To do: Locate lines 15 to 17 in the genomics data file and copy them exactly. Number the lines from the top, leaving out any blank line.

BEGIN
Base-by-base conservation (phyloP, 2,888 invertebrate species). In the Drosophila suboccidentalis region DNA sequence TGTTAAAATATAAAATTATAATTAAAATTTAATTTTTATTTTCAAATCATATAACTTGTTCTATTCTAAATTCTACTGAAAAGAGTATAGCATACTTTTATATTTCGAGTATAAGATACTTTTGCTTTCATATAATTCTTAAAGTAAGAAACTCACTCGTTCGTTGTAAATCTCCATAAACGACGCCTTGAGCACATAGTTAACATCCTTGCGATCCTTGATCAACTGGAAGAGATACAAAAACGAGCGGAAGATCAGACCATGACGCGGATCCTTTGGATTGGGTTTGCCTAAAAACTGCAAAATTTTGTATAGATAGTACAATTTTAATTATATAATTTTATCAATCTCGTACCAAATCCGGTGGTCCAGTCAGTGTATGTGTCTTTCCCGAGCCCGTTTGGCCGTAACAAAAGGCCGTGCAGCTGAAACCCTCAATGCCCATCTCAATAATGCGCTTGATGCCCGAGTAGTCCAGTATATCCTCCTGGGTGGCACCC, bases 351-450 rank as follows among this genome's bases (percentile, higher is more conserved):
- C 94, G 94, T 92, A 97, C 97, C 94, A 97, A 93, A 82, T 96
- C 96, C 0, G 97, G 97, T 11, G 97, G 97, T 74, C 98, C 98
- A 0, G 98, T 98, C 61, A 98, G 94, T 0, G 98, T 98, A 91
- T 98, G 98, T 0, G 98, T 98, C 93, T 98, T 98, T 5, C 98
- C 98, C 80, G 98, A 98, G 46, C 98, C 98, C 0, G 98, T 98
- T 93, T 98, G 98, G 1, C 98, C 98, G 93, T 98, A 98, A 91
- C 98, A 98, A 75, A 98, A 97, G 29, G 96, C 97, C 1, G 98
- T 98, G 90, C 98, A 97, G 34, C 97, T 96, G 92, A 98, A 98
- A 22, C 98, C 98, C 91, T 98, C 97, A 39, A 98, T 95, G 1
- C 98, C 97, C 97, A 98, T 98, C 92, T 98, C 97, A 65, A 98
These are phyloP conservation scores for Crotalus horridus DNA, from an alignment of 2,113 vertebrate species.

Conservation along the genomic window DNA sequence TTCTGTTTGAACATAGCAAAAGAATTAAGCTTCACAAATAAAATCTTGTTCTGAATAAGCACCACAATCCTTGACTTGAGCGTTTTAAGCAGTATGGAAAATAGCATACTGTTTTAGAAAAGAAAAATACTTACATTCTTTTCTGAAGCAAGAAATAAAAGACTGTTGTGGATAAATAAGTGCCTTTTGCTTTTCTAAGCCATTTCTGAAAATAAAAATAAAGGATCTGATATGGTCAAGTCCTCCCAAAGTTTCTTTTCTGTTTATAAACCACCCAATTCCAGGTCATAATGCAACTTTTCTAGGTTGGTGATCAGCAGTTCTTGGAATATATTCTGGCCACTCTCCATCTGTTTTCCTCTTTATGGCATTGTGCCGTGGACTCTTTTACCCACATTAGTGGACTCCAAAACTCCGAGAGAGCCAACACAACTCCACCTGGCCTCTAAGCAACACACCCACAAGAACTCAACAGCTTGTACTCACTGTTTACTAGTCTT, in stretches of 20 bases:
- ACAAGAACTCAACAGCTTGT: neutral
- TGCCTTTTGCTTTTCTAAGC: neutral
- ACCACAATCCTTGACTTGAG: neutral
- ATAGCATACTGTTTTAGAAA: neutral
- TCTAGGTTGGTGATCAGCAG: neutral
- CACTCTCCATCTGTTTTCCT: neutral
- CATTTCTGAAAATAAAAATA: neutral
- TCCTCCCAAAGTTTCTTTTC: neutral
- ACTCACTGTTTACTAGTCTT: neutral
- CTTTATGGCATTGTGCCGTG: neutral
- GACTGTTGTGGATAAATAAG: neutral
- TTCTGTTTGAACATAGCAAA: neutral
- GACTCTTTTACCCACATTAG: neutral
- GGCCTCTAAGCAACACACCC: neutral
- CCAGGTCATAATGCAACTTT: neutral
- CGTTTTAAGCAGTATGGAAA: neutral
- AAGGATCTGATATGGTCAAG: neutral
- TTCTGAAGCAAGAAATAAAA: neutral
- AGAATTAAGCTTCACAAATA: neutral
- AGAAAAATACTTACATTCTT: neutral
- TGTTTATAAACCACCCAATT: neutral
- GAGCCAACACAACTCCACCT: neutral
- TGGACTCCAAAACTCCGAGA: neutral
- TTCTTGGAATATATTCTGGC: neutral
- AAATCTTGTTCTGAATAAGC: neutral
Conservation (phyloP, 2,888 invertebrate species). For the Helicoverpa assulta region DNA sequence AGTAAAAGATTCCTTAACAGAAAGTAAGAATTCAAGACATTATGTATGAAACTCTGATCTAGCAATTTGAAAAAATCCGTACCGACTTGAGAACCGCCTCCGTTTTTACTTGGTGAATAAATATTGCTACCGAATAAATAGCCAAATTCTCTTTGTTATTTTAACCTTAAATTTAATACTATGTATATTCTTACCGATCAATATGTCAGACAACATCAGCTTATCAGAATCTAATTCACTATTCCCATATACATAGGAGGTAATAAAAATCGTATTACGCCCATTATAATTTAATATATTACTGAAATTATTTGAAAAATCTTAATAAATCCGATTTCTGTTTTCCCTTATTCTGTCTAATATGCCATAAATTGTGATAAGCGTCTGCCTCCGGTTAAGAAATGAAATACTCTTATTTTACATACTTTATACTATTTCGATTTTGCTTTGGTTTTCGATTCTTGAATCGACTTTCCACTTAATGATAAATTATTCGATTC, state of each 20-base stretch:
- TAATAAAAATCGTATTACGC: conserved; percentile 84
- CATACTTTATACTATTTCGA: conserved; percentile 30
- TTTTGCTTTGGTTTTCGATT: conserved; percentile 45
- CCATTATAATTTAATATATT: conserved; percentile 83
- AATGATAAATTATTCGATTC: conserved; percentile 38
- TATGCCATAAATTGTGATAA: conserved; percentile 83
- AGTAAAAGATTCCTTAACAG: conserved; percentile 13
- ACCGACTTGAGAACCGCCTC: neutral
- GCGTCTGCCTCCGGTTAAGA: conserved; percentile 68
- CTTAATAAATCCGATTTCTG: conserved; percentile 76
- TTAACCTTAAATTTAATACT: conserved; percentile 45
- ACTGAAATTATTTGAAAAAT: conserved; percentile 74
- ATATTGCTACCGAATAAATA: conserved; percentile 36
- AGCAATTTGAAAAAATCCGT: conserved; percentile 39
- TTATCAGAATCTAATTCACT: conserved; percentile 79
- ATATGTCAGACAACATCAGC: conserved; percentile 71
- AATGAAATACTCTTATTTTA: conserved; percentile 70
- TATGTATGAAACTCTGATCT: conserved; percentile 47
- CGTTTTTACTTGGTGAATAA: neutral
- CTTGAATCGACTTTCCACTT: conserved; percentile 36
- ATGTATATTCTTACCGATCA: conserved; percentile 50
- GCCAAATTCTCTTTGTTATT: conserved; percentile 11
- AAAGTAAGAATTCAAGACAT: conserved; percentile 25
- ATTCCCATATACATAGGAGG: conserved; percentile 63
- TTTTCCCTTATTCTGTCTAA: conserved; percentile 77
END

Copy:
- TGCCTTTTGCTTTTCTAAGC: neutral
- ACCACAATCCTTGACTTGAG: neutral
- ATAGCATACTGTTTTAGAAA: neutral